Restoration of vintage discs and removing clicks, pops, crackles and hiss from historical recordings is no picnic. However, beyond all of those formidable
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Restoration of vintage discs and removing clicks, pops, crackles and hiss from historical recordings is no picnic. However, beyond all of those formidable tasks, there are a few hidden pitfalls to be aware of, and one of them is playing the record at the correct speed.

It's a little-known fact that record labels adopted a number of “standard” speeds for 78 rpm discs that ranged from 71.29 to 80 rpm. In fact, the standard for “modern” 78s (spanning the period from the mid-1920s through the 1950s) was actually 78.26 rather than 78.00 rpm. Play an early Victor disc (intended for 71.29 rpm playback) on a typical modern turntable and the pitch change is nearly +10% (approximately 160 cents sharp) — over a step and a half! I cringe whenever I hear a 78 reissue where the engineers or producers didn't bother to play back the disc at the right speed.

Here are some “standard” speeds that are used by various record labels: 71.29 rpm — Berliner, Zonaphone and early Victor; 76.59 rpm — Victor acoustic (through the mid-1920s); 80.00 rpm — acoustic Columbia, Edison, Pathé, Emerson, Brunswick and Okeh; and 78.26 rpm — the “electric” recording standard, eventually adopted by all labels from the mid-1920s onward. Early examples of electrically recorded discs included Victor's “Orthophonic” and Columbia's “Viva-Tonal” releases.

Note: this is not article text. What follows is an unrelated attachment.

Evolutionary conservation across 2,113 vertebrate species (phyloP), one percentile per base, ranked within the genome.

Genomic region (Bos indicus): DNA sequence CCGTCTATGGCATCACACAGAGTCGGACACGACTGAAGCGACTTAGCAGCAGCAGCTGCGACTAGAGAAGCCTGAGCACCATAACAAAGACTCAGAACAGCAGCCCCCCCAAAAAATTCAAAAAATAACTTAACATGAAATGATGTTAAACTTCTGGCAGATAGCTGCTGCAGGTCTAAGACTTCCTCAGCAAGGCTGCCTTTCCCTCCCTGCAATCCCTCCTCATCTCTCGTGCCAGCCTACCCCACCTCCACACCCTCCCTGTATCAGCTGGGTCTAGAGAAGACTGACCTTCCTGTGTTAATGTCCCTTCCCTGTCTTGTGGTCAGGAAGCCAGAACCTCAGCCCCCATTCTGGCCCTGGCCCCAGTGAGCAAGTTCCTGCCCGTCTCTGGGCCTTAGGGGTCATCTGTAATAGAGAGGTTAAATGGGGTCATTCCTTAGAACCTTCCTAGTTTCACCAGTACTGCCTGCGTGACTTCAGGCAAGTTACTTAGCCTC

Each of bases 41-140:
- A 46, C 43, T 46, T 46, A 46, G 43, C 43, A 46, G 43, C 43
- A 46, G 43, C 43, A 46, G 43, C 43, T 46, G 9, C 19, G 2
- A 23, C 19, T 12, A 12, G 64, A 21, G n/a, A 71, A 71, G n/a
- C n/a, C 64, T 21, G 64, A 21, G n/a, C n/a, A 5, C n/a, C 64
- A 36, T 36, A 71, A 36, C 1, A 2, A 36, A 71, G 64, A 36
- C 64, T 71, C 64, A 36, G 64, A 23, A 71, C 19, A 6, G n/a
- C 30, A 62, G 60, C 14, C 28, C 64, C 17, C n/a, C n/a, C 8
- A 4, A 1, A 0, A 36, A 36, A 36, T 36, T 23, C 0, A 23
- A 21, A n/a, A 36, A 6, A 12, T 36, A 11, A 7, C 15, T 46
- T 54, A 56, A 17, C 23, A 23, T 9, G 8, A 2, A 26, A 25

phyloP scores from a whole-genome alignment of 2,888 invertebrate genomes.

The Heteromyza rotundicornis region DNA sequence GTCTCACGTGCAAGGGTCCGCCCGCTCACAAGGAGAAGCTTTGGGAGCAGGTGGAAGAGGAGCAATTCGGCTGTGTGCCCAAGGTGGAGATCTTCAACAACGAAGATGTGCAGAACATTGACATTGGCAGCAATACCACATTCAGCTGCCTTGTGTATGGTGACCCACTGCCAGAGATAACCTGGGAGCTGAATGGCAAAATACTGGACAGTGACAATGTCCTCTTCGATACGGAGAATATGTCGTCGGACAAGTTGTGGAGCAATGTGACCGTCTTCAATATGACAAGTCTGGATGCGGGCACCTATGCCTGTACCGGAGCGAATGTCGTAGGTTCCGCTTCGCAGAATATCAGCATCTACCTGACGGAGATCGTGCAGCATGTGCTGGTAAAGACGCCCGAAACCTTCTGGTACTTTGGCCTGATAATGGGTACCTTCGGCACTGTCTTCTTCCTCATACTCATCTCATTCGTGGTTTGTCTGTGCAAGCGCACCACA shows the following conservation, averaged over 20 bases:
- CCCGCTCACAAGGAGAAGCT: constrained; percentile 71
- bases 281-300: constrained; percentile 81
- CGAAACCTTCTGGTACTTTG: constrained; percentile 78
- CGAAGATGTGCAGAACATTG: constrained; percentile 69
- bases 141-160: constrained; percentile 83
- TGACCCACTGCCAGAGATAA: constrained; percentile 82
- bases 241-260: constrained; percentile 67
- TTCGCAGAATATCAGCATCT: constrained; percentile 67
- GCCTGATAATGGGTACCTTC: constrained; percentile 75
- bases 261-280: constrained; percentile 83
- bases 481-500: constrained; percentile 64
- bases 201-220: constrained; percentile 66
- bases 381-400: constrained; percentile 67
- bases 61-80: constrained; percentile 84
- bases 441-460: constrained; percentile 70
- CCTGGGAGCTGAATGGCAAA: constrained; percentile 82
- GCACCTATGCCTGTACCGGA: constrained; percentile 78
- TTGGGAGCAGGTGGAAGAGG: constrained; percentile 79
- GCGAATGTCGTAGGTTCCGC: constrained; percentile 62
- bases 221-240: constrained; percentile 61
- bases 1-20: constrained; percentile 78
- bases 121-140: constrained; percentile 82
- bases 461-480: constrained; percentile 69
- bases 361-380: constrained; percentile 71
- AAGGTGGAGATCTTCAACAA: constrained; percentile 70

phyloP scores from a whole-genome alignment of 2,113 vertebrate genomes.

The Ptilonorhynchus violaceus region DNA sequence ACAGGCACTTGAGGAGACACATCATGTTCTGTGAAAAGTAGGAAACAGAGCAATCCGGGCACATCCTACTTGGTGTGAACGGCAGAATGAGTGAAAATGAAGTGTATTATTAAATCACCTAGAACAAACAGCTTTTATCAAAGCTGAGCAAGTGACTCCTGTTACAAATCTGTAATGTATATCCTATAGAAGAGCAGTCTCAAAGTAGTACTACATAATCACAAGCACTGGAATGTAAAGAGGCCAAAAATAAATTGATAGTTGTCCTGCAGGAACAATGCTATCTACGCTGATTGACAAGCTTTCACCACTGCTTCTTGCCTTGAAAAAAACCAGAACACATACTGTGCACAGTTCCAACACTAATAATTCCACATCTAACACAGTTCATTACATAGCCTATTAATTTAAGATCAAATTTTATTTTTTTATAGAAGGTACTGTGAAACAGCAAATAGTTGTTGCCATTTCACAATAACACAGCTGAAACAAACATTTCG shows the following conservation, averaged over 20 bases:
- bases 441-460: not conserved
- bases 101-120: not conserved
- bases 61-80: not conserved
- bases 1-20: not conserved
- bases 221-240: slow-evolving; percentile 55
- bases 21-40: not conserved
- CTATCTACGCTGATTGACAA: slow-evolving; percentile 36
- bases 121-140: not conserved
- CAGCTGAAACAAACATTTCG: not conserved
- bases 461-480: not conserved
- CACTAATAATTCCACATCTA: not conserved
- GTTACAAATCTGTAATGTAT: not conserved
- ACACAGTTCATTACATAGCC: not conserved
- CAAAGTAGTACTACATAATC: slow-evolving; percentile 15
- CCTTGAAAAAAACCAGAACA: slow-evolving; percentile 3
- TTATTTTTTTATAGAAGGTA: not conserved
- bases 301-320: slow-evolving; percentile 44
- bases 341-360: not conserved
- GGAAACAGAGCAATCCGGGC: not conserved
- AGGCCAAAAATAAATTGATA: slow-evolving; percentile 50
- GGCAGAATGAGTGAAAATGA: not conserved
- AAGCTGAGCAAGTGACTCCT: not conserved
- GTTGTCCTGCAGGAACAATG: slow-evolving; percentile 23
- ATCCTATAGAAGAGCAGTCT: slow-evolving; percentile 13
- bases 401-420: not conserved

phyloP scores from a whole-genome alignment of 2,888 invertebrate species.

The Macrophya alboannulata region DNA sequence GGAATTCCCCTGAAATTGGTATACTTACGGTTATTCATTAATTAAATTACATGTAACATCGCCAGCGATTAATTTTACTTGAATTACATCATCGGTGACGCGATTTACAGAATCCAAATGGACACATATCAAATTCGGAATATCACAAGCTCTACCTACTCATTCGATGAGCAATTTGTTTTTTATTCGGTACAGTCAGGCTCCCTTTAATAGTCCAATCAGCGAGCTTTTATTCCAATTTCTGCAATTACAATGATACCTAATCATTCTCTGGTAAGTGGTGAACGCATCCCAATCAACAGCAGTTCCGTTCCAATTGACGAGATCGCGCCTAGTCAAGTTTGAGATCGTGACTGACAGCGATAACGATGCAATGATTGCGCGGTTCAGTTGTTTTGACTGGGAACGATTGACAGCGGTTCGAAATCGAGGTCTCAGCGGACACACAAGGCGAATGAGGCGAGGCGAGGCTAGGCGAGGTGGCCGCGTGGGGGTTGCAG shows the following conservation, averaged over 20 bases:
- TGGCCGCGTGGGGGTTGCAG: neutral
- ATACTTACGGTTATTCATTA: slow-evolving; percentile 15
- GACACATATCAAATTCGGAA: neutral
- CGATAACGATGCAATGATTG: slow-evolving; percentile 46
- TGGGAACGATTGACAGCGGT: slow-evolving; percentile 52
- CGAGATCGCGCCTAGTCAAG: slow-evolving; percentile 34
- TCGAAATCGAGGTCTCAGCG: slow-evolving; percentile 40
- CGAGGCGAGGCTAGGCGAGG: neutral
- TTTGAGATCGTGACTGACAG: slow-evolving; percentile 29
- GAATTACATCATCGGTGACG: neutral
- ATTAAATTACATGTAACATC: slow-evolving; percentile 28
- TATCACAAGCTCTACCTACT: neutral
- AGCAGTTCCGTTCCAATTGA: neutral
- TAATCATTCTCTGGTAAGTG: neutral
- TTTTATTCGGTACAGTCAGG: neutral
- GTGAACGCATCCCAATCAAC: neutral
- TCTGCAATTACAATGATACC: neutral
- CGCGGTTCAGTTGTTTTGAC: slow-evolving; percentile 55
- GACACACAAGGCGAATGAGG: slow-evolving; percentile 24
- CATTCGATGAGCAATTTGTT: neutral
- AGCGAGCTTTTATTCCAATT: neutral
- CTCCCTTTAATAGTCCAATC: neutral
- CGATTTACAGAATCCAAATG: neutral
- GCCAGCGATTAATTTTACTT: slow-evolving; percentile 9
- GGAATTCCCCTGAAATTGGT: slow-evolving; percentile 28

Now, a few words about the difference between “acoustic” and “electric” recordings. Originally, all recordings were made using the acoustic process: Audio signals entered a sound horn pointed at the source, and the vibrations within the horn would vibrate a diaphragm that was attached to a needle, which etched a groove in the wax-record master. The acoustic playback system was exactly the opposite: The groove in the disc caused a needle to vibrate, thus moving a diaphragm linked to a horn that acoustically amplified the sound. This acoustical amplification isn't really much different from the big sound that is created by the tiny razz from a trumpeter's lips.

In the early 1920s, the perceived (or actual) threat of competition from the fledgling radio industry sent record companies on a quest to improve disc quality. At that time, radio was low-fi at best, but record labels felt that they needed a competitive edge. The result was electric recording, which debuted in 1925 and marked as radical of a departure from the status quo as the analog vs. digital debates of recent years. Actually, the electric recording process was a two-fold revolution: Along with motor-driven record players (as opposed to the hand-cranked Victrolas) came the then-farfetched concept of using microphones, vacuum tube amplifiers and electrically driven disc cutters to capture and reproduce sounds.

True to form, many critics hated the electric process. They claimed the electric process brought out individual instruments, thus destroying the smooth ensemble sound of acoustic recordings; other detractors believed that this new technology sounded harsh and unnatural. (Don't these comments sound familiar today?) Eventually, the acoustical recording proponents gave in and 78.26 rpm became the standard playback speed.